digital twin

Data templates are what the industry has agreed to be the basis for the use of any data, including environmental data, during the whole life cycle of a project and for the use of data by any actor in the whole supply chain. They ensure a seamless digital flow of information using consistent terminology from credible sources. Based on data templates designers can set project requirements and specifications. And then LCA experts, for instance, can search for conformant products based on these requirements.

Read more about Data Templates.

In practical terms, the work that is done on Data Templates has already enabled actors to take advantage of digital automated processes for setting firm environmental requirements on products and keeping them in check during the construction stage. This is an example of how a process that has been traditionally cumbersome and source of a great performance gap has now been enabled through digital means.

Here is a flow that is available as part of Cobuilder’s system Cobuilder Collaborate that is entirely based on the use of Data Templates.

A step towards sustainable construction with Cobuilder Collaborate

Environmewntal product data infographic

In Cobuilder Collaborate the client or contractor can set data requirements for the collection of environmental data based on the EPD document, e.g. values for global warming potential, use of non-renewable energy or non-hazardous waste, but also for relevant technical data, like U-value.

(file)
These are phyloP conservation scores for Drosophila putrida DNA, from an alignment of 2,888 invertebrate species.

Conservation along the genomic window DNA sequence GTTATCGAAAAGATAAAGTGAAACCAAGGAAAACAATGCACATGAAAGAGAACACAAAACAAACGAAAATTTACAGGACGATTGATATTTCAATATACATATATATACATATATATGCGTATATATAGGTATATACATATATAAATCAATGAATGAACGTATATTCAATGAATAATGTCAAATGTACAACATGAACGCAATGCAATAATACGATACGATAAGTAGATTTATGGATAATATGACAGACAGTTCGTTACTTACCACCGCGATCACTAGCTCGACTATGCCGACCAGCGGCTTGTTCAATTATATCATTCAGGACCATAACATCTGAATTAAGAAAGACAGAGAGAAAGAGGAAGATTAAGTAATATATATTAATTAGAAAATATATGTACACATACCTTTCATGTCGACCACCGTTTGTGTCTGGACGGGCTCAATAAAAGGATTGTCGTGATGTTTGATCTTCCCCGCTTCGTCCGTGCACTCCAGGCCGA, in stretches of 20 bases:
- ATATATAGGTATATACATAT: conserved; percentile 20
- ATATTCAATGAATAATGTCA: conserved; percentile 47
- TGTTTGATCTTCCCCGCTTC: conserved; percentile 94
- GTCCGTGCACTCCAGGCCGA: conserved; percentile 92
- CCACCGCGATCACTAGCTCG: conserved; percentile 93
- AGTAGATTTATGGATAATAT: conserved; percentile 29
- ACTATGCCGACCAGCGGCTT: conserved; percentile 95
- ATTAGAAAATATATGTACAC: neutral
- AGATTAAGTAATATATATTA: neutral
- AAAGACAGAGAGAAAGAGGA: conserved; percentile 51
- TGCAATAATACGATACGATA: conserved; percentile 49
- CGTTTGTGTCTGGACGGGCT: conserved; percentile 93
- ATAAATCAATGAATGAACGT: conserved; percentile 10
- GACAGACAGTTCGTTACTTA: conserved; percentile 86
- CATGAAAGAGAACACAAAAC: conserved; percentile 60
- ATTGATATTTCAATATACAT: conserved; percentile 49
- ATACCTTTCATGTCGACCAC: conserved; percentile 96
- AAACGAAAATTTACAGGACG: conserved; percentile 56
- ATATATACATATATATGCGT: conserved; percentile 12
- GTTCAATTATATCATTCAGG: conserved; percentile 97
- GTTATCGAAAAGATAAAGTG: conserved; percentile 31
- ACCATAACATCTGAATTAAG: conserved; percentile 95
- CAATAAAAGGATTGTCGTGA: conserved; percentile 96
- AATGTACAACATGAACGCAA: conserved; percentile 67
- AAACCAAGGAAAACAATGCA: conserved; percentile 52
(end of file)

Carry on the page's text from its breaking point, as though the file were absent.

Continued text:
This is done by using Data Templates to create requirement templates for different construction objects, be it materials, products or systems.

These requirement templates are then sent to the suppliers or sub-contractors when inviting them to the digital project. The client or the contractor can also set deadlines for the delivery of the data that is required of the different actors in the supply chain.

Once the required environmental information is entered as data in the system, it is automatically delivered to the contractor or the client, so that he can validate it. The system will also give automatic notifications if some of the data is missing or if it is not delivered within the deadline, so that the contractor can follow up with a reminder to the actor who has not delivered the data.

Once the environmental data is collected and validated, it can be integrated into different BIM-software or any other third-party system for that matter. As an additional service, we provide API integration with any system that the client or the contractor is using for their specific purposes. Cobuilder also offers free plugins for Revit and Navisworks that allow the users to connect the product data collected in the digital project to a 3D model in the BIM-software that they use.

In addition, Cobuilder Collaborate has its own functionality for data integration. Users can upload an IFC-model, link the collected data to objects in the model and then export it. This can also be used for checking and validating ‘as-built’ information against what was originally designed with the help of model checker solutions.

This process for managing environmental data (and any type of data) on the project allows the users to collect all the required information in real-time. It gives better control of what exactly goes into a built asset by creating a digital ‘golden thread’ of information. It saves time and resources when doing LCAs and it ensures digitisation is used to its best advantage in the strategic efforts to reduce embodied carbon. Finally, it helps to avoid waste and rework based on installing the wrong materials that can be very costly to correct in a later stage of the project.

Contact us if you want to learn more about Cobuilder Collaborate.